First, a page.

Scarves and Hats and Mittens from Dog Fur

St Paul’s Anglican Church, Golden, BC

From time to time I share with you some of our more unusual museum items. Things like tramp art, a 17th century Japanese soldier’s mask, a letter from King William III, dated and signed on June 6, 1696.

We have a python skin, a sawfish, and a small piece of metal from the Empress of Ireland (Canada’s most famous shipwreck). I could go on and on. Not one of these items has anything to do with a community museum in British Columbia, their only tie being that they were collected by someone who lived in Golden. Like most museums the Golden Museum is facing the question of what to do with these items that really don’t belong in the Golden Story.

Another thing that we also have is a gorilla skin coat with matching handbag.  Incidentally, the Highland or Mountain Gorilla has been on the endangered species list since 1994. This coat is in excellent condition. Its also quite eerie, which brings me to my story today.

In 1940, a new doctor, Dr. Barclay, moved to Golden. Barclay and his wife Claire, came to BC just after the first war, settling in Kaslo, where they remained until moving to Golden.

While one seldom hears about the spouse of a doctor Mrs. Barclay was an exception.  Claire Barclay was an avid dog lover with a soft spot for Westland Highland Whites, a breed of terrier. I went looking for this breed of dog and found that the Westland Highland White Terrier probably originated in Poltalloch, Scotland, where they had been bred and maintained. It is probable that the lineage of the dogs goes back to the time of King James I, who asked for some “earth-dogges” out of Argyleshire.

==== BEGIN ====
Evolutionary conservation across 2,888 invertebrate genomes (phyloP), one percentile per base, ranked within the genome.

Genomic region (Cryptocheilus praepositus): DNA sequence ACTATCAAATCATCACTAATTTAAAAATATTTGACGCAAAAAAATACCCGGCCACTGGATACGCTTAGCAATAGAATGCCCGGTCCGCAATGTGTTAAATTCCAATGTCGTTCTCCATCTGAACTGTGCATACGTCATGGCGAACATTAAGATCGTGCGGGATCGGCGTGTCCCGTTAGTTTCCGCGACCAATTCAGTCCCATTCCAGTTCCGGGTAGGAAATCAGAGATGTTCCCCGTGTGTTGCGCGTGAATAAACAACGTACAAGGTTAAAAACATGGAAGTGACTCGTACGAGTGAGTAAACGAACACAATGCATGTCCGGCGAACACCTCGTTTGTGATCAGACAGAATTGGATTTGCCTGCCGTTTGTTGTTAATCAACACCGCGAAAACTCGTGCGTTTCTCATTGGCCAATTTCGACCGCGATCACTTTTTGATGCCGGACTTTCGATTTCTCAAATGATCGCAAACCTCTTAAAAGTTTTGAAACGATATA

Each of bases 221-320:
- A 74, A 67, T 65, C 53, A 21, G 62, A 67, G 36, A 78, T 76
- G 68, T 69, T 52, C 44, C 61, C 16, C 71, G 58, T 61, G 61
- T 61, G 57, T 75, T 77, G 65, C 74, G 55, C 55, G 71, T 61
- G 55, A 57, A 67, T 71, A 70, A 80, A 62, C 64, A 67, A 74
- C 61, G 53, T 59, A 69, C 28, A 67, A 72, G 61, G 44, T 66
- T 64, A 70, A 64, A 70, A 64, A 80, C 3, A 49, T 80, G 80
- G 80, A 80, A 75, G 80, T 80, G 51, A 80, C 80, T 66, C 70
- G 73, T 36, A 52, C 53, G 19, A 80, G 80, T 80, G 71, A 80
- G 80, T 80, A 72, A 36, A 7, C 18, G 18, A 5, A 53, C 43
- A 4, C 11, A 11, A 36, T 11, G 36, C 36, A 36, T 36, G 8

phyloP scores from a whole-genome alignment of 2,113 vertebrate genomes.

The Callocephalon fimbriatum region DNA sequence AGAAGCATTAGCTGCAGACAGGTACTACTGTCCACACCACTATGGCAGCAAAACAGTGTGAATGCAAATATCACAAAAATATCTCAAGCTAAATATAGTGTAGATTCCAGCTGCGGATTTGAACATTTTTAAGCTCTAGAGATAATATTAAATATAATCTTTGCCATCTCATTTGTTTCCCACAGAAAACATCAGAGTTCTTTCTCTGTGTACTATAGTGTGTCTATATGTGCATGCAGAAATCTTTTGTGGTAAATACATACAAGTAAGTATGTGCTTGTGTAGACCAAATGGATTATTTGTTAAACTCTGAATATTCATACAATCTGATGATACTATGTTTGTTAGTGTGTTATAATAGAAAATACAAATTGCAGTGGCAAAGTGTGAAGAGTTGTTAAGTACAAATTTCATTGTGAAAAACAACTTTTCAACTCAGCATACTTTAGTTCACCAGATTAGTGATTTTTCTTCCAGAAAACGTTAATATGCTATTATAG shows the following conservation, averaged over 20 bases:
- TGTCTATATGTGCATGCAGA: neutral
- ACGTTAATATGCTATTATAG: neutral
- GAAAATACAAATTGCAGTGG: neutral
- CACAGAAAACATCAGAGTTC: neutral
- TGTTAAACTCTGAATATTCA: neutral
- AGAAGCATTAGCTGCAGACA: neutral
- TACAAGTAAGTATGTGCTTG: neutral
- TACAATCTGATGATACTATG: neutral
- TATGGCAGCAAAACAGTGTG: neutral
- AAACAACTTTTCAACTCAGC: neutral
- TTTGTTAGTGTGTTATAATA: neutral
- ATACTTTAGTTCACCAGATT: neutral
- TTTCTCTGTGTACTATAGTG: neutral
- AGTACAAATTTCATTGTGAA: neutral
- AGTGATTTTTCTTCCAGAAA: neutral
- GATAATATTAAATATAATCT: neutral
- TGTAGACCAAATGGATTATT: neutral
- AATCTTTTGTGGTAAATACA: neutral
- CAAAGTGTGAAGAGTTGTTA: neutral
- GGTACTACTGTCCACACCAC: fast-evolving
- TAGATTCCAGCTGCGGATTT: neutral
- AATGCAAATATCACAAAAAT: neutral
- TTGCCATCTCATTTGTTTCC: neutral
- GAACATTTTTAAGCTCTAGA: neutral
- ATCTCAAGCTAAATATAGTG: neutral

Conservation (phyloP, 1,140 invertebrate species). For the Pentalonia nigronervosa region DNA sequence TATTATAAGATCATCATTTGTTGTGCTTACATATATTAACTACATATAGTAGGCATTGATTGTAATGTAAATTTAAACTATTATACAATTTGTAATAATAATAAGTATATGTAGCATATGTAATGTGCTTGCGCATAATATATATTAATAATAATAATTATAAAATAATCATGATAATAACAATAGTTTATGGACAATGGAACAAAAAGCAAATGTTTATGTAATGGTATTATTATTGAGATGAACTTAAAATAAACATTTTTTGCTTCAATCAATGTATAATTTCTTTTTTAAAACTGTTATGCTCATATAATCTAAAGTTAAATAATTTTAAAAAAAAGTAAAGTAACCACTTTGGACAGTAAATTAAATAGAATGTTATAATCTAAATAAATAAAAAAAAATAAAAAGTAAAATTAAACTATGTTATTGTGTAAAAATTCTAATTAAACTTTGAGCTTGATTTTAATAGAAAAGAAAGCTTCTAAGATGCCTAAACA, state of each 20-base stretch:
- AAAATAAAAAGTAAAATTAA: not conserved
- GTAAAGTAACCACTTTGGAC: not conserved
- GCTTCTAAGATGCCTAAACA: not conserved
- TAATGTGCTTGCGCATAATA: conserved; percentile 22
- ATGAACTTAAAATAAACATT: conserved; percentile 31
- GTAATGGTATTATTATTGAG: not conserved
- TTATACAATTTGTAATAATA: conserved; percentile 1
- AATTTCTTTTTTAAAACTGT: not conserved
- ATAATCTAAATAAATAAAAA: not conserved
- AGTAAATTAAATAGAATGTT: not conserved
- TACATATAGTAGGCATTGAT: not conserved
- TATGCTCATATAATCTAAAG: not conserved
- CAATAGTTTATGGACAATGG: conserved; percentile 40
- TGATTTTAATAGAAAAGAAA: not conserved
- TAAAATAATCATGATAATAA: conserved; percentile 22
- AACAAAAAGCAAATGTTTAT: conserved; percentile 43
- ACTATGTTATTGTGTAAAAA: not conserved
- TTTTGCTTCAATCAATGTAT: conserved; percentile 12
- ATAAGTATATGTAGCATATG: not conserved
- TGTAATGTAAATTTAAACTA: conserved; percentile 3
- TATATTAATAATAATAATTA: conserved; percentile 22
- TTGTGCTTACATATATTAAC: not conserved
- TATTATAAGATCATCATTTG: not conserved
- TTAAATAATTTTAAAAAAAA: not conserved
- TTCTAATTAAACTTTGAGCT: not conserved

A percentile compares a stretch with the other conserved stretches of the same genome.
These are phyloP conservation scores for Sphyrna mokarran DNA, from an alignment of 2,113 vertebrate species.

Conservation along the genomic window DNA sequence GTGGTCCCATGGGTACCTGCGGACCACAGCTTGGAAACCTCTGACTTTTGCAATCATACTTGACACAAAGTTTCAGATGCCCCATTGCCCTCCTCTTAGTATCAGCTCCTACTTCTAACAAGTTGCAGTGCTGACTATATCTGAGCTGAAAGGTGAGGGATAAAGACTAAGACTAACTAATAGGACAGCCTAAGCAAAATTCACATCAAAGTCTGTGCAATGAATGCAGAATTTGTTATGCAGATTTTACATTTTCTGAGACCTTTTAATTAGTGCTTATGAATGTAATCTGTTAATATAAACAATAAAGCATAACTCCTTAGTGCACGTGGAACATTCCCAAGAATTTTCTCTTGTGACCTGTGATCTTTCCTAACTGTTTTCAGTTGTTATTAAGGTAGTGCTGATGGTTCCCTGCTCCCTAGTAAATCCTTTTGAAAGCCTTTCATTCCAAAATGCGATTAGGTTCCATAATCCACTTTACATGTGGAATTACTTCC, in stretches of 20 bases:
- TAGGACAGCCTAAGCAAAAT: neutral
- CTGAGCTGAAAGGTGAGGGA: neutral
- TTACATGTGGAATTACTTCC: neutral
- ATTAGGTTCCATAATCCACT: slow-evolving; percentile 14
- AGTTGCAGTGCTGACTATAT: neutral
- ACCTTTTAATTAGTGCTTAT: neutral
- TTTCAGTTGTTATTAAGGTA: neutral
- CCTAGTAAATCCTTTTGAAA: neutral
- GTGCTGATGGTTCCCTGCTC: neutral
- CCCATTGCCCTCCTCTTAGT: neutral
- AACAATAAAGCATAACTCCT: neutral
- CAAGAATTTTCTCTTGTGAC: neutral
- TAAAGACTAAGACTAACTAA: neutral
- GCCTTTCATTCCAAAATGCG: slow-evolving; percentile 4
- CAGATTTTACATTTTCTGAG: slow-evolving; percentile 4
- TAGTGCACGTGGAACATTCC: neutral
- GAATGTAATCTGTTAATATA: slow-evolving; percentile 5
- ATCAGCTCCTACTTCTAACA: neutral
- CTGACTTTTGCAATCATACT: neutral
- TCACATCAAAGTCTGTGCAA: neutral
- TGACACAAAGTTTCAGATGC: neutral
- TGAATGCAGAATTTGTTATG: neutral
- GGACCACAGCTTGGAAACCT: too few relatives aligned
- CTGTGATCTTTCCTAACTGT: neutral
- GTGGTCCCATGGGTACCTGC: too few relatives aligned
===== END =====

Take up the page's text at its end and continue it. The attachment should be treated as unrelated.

Outdoors they are truly sporty, good hunters, speedy and cunning, with great intelligence. In the house they are all that can be desired of a pet – faithful, understanding, and devoted, yet gay and light-hearted. While still living in Kaslo, Mrs. Barclay opened an unsuccessful kennel and ended up with three generations of Whites.

Always thrifty, Mrs. Barclay would save the “wool” from grooming her pets. And as this breed needed regular grooming, it didn’t take her long to have quite a bit of it.

Eventually, Mrs. Barclay heard of an elderly Norwegian woman, Mrs. Jernberg of Grey Creek, who was going to try spinning some dog wool.

Mrs. Barclay immediately set off to visit this woman, taking her wool with her. With great success, the wool was prepared for her and she began weaving mitts, scarves and hats but her single biggest accomplishment was a coat. This coat became the talk of the Canada Pacific Exhibition in 1941 were Mrs. Barclay was seen wearing it while leading the three donors: Champion Bencruachan Crystal, Balmaghie Angus Campbell and Balmaghie  Lochinvar.

The lovely white coat was lined with Black Douglas hunting tartan – Balmaghie being where the Black Douglas lived. A picture of Mrs. Barclay and her three dogs, together with the headline “B.C. Woman Sets New Patriotic Style” appeared in a Vancouver paper, December 27, 1941, along with a lengthy article.

She was a woman of vision. Only two short years after arriving in Golden, Mrs. Barclay passed away. What are the chances do you think , that the coat or any of the mittens, scarves or hats still exist?